Re: Unicode problems on IRC

From: Andrew - Supernews
Subject: Re: Unicode problems on IRC
Date: ,
Msg-id: slrnd5jsg1.2ilg.andrew+nonews@trinity.supernews.net
(view: Whole thread, Raw)
In response to: Re: Unicode problems on IRC  ("John Hansen")
List: pgsql-hackers

Tree view

Unicode problems on IRC  (Christopher Kings-Lynne, )
 Re: Unicode problems on IRC  (Bruce Momjian, )
 Re: Unicode problems on IRC  (Andrew - Supernews, )
 Re: Unicode problems on IRC  ("John Hansen", )
  Re: Unicode problems on IRC  (Tom Lane, )
   Re: Unicode problems on IRC  (Bruce Momjian, )
  Re: Unicode problems on IRC  (Andrew - Supernews, )
   Re: Unicode problems on IRC  (Tom Lane, )
    Re: Unicode problems on IRC  (Oliver Jowett, )
  Re: Unicode problems on IRC  (Andrew - Supernews, )
 Re: Unicode problems on IRC  ("John Hansen", )
  Re: Unicode problems on IRC  (Andrew - Supernews, )

On 2005-04-10, "John Hansen" <> wrote:
> That's right, dono how I missed that one, but looks correct to me, and
> is in line with the code in ConvertUTF.c from unicode.org, on which I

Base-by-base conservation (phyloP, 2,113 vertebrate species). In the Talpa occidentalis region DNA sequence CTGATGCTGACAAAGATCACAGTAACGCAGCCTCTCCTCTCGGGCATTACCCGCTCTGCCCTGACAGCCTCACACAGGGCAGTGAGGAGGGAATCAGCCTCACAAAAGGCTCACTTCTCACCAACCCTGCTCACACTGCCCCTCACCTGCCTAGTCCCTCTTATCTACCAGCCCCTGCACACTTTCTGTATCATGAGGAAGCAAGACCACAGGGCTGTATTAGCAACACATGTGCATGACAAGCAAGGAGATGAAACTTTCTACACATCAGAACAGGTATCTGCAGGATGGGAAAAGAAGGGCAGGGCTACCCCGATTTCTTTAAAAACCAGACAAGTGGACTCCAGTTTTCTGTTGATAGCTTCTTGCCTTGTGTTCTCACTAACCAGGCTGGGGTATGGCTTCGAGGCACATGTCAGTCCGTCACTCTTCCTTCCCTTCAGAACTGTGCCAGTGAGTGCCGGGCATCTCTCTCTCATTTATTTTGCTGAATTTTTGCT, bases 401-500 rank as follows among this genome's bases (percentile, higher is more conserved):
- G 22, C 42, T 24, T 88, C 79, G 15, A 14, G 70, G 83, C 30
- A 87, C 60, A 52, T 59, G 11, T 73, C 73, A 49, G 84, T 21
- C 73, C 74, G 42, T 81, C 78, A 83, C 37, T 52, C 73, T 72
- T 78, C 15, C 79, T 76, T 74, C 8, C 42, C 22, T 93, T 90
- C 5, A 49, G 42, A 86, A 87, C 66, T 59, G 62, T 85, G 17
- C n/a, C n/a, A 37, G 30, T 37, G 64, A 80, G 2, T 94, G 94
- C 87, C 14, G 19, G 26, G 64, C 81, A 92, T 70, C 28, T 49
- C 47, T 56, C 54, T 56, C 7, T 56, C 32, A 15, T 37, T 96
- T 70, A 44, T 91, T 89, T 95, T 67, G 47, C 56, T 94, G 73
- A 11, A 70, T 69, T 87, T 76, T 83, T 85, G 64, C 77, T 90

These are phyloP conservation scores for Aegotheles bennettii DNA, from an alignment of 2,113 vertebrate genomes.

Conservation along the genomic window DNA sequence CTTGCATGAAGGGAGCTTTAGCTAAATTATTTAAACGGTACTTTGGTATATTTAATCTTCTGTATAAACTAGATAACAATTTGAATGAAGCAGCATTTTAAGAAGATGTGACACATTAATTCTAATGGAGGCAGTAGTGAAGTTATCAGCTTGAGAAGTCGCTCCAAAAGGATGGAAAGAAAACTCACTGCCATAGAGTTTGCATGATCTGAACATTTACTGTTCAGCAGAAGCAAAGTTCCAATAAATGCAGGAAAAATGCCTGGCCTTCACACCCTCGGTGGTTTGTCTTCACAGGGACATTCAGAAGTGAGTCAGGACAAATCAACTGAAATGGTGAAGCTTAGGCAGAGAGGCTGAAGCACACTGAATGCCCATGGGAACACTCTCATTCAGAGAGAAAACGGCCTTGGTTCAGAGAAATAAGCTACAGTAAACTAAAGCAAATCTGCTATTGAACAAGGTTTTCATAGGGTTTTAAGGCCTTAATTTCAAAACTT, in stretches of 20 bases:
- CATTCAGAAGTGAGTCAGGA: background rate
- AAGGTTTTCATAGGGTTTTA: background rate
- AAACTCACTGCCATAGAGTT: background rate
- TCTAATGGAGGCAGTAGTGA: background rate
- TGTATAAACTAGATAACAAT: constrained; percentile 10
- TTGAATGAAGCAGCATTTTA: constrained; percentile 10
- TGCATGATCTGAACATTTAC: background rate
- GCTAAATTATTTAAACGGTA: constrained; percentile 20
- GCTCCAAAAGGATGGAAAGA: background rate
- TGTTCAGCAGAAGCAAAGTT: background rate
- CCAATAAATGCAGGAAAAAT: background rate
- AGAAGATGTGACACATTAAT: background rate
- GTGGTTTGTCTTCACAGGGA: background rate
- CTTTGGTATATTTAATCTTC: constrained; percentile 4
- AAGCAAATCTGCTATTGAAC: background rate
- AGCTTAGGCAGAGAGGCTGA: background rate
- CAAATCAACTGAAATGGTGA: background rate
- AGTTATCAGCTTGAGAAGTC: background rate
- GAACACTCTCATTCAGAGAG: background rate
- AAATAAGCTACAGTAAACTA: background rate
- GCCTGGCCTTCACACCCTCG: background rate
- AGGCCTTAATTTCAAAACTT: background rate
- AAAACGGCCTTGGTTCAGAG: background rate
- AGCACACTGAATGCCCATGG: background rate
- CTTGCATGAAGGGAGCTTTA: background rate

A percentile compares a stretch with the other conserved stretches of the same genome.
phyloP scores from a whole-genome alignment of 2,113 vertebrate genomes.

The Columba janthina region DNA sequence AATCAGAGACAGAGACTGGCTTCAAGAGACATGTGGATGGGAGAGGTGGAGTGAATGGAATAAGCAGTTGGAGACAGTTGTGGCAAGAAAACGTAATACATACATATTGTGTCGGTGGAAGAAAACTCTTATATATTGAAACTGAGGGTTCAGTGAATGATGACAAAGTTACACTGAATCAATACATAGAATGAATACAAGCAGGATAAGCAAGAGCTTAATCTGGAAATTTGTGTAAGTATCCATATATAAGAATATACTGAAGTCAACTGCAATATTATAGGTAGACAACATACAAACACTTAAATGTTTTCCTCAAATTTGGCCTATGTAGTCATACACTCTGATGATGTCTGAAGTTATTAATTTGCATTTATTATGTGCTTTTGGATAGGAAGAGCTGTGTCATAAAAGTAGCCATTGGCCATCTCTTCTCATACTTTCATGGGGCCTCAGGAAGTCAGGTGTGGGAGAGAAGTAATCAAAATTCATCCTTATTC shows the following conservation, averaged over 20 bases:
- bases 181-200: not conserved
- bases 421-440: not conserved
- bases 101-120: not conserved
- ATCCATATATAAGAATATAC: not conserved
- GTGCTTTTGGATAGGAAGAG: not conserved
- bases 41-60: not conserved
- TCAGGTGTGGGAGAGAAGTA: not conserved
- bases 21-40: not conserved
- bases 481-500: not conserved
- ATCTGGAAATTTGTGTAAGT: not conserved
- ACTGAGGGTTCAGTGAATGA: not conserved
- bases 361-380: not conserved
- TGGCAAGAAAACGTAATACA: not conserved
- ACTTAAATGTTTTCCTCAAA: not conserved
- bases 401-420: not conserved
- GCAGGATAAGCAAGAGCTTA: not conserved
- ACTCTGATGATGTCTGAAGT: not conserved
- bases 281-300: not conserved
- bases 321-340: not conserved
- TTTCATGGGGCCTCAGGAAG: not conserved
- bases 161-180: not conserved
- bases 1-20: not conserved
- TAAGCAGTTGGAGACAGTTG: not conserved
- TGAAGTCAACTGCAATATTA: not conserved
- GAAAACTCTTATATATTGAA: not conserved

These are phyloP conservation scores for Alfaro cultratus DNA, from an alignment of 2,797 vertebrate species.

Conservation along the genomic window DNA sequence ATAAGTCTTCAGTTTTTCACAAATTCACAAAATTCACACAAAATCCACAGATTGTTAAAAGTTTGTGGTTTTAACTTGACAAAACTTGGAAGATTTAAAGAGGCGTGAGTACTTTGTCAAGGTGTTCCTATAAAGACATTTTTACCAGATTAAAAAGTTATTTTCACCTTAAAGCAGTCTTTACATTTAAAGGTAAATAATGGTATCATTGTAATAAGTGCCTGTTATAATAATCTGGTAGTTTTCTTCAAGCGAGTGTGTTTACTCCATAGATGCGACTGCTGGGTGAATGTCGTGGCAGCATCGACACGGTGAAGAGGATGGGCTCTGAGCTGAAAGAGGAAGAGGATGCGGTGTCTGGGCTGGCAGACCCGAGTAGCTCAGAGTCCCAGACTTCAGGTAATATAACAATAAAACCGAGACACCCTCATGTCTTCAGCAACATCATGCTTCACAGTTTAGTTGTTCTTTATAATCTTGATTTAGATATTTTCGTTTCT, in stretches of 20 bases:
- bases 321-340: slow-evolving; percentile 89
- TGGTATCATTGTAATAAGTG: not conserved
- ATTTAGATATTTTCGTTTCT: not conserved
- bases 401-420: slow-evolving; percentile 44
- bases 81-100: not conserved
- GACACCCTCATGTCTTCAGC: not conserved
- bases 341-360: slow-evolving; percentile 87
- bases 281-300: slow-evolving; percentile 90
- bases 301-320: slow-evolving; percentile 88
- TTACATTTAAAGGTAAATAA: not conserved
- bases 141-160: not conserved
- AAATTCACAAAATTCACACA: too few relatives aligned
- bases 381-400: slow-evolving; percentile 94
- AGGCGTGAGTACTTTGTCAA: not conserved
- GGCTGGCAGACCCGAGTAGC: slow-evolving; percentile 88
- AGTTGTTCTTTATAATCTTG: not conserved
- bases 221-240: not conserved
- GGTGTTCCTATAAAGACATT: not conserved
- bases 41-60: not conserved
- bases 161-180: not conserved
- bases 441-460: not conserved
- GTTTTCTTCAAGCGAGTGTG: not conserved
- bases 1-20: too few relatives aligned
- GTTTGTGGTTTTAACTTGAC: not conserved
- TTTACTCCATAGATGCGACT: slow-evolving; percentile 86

> based the patch, extended to support 6 byte utf8 characters.

Frankly, you should probably de-extend it back down to 4 bytes. That's
enough to encode the Unicode range of 0x000000 - 0x10FFFF, and enough
other stuff would break if anyone allocated a character outside that
range that I don't think it it worth worrying about. (Even the ISO
people have agreed to conform to that limitation.) Even if insanity
struck simultaneously at both standards bodies, 4 bytes is enough to
go to 0x1FFFFF so there is still substantial slack. (A number of other
specifications based on utf-8 have removed the 5 and 6 byte sequences
too, so there is substantial precedent for this.)

-- 
Andrew, Supernews
http://www.supernews.com - individual and corporate NNTP services



pgsql-hackers by date:

From: Neil Conway
Date:
Subject: Re: Question regarding clock-sweep
From: Tom Lane
Date:
Subject: Re: Question regarding clock-sweep